steroid induced cateract

A poster asked on here a while back if steroids/ injections caused cataracts. I had about 5 steroid injections, then developed a cataract. My eye doc told me I had a steroid induced cataract. My Rheumatology doc told me that was rubbish. Today I have again been offered steroid injection for pain etc......which I declined and gave reasons for it i.e. I do not want to go through another cataract op ( local anaesthetic). New Rheumatology doc acknowledged Steroids do induce cataracts.

jenny

16 Replies

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  • This is very interesting, I have had 4 steroid injections in the past 15 months and now I am due to have my first cataract removed within the next month. I didn't know it could be due to steroids, I was thinking it was because I have been taking HQL for the past 15 months. RA is such an awful disease it seems you can never win, either you take the meds to relieve the pain and flares and you suffer from lots of serious side effects or you have to live with terrible pain and disability. Did the removal of the cataract help? I am worried about it, as I am a full time carer for my husband who has dementia. Did you cope with every day life immediately after surgery?

    Take care and keep warm. X

  • The operation, with local anaesthetic was not a pleasant experience in the least. I think I bruised my legs digging my fingers into them. The operation was successful. I had long vision in both eyes but they put in short vision lense which took a long time to get used to. I'm fine now apart from sore joints etc.

  • I am so sorry about your husband. I know what it is to care for a person with dementia. I too did that for 20 years.

    Yes there are things you cannot do in the two weeks after a cataract operation.

    You must not lift anything heavy. You must not get tired. Watch out for dry eye syndrome this will make your eye sore

    You will have two types of drops to put into your eye twice a day. One is an antibiotic the other asteroid. After 2 weeks it's just the steroid to put into your eye twice a day.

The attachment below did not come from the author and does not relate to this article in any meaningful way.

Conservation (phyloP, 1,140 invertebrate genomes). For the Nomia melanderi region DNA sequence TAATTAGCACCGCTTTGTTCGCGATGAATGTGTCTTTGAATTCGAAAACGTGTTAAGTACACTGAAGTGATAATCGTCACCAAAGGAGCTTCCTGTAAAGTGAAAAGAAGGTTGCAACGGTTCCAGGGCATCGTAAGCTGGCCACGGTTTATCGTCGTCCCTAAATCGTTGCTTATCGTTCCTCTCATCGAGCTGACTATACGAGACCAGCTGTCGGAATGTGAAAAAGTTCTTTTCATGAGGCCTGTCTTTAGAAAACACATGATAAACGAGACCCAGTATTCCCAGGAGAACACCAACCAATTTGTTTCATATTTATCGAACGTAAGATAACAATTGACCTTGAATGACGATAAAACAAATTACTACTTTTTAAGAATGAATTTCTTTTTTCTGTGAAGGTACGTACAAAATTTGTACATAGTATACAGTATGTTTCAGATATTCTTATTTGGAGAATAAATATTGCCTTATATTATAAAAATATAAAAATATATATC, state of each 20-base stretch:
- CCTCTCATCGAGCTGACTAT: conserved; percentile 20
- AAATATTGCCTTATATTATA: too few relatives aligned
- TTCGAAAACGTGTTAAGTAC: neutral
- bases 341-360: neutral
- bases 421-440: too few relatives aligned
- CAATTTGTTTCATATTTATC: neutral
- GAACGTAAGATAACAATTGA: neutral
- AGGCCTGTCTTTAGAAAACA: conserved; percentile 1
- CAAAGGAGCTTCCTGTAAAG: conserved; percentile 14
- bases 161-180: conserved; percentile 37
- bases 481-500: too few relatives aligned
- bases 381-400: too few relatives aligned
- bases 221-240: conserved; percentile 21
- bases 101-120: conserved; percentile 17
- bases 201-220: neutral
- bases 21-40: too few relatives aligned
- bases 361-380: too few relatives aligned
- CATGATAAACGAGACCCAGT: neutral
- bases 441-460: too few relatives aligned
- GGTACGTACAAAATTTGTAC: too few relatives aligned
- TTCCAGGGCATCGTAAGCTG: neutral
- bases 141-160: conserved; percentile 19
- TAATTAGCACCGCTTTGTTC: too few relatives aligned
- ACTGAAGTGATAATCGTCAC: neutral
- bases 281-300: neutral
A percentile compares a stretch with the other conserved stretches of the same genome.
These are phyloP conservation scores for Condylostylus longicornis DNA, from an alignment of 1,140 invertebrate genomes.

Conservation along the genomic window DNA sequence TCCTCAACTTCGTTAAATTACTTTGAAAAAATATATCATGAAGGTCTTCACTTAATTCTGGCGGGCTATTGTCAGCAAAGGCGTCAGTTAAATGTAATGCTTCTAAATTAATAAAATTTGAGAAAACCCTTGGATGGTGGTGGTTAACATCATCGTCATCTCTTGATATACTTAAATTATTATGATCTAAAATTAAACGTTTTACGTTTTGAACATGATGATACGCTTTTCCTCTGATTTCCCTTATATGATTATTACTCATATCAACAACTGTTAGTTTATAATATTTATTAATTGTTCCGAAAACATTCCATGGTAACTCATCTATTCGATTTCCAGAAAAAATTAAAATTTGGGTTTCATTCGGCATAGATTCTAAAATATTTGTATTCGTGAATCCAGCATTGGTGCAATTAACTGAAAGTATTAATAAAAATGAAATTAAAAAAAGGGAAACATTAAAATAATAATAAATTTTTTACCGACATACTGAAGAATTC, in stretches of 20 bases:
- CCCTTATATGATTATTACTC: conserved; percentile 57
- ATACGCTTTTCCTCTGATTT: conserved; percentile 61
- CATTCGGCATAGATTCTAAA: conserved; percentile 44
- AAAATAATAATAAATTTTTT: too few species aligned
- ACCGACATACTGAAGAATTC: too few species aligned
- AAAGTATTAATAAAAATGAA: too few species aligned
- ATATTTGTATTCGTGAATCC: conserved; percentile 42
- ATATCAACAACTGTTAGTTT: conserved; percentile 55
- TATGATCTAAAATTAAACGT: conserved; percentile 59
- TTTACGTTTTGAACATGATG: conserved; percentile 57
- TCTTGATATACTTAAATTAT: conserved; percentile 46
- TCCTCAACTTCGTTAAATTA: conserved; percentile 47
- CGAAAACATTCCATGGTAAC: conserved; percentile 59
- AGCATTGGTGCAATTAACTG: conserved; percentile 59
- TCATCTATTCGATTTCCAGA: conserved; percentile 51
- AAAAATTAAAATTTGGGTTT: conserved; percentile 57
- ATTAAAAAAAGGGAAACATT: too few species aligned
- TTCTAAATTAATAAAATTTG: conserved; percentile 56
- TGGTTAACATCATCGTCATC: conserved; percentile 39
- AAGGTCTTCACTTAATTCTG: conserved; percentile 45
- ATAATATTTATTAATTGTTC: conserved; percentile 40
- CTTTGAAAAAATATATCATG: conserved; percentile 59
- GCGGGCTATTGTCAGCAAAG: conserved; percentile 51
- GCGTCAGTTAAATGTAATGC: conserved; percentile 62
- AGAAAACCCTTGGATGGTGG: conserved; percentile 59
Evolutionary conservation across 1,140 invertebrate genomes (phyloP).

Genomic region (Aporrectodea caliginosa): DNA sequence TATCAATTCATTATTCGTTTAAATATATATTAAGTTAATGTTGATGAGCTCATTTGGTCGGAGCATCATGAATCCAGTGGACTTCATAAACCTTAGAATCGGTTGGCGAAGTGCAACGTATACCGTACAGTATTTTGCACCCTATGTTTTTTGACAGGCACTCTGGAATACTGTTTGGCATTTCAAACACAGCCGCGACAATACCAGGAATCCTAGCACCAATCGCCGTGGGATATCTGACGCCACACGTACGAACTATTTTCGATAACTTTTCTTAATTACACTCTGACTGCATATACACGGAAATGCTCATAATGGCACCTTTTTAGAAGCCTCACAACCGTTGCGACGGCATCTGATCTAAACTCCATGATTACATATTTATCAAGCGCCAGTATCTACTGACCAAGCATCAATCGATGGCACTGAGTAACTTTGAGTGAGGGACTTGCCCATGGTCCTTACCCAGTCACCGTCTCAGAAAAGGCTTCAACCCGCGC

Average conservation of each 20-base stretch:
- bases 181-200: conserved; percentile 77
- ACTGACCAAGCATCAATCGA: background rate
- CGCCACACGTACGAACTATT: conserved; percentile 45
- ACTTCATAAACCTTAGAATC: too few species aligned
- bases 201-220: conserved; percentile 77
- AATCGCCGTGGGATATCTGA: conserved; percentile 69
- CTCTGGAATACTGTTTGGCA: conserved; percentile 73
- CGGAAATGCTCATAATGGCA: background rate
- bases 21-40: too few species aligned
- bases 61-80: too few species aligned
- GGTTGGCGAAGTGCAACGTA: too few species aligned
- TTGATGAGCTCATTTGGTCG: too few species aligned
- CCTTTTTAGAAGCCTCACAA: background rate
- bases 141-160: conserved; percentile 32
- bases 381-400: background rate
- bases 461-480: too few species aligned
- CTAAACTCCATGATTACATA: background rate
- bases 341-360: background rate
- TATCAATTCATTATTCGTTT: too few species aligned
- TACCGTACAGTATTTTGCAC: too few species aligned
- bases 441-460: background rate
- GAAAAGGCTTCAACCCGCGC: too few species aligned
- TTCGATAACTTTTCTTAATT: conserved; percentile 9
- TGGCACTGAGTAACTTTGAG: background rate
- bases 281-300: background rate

I hope after 5 weeks you have perfect eyesight. Sadly I had an inflammation behind my eye so my vision is affected.

    Good luck, please ask family and friends to help you for the first 4 weeks after your op

  • I have the very early stage of a cataract on my left eye but was aware of a slight reduction in my peripheral vision several months before my one and only steroid injection on 1st April. I collected my new prescription lenses yesterday and am delighted that they allow me to remain at my regular distance away from my TV screen. My Rheumy Consultant had agreed with my Optician's suggestion to delay my routine eye test for 6 months after starting Methotrexate medication, to allow my vision to 'settle', so, all things considered, I'm reluctant to conclude that either medication induced the cataract: it was already awaiting in the wings .....

  • Wow this is the first I've heard of this. It was shortly after a couple of steroide inj that I was told by my optician that I had Cateracts.they have gradually got worse (I had to have glasses prescription changed every 4/5 mths..

    As you will see by my previous posts I've had one eye done and looking forward to the other being done shortly.hopefully once I've had the ops my eyes won't deteriate again.

    Regards Mike

  • What?!!!!